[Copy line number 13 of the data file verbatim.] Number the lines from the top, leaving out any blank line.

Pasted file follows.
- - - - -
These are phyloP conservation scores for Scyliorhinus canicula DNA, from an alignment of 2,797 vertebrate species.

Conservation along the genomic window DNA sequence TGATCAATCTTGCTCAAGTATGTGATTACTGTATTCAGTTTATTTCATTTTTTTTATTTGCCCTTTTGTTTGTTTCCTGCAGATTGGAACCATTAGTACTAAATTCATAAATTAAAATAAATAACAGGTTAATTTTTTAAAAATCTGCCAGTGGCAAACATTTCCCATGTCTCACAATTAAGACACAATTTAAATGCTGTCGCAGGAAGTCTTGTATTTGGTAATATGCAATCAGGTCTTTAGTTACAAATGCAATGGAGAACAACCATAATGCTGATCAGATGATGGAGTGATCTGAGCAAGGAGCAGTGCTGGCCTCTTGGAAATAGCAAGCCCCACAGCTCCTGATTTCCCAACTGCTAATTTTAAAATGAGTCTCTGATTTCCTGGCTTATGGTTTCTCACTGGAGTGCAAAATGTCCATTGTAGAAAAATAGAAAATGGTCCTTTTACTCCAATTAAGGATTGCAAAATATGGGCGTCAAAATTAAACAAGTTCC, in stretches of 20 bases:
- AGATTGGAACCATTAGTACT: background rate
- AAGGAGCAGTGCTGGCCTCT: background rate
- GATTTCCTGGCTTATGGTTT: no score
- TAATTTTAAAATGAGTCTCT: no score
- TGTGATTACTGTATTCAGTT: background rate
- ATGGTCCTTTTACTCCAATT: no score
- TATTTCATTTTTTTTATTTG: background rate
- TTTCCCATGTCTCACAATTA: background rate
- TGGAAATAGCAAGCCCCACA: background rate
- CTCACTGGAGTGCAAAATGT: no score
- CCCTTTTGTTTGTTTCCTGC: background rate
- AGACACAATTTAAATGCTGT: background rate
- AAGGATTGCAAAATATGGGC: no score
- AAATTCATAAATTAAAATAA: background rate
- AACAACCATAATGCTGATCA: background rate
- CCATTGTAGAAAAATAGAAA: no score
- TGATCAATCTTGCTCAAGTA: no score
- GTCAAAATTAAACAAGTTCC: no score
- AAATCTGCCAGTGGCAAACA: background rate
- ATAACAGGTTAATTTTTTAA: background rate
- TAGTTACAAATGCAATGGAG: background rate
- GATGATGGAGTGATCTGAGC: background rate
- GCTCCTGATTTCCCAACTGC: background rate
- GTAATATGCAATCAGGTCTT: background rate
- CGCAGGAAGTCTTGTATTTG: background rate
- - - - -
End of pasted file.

- CCCTTTTGTTTGTTTCCTGC: background rate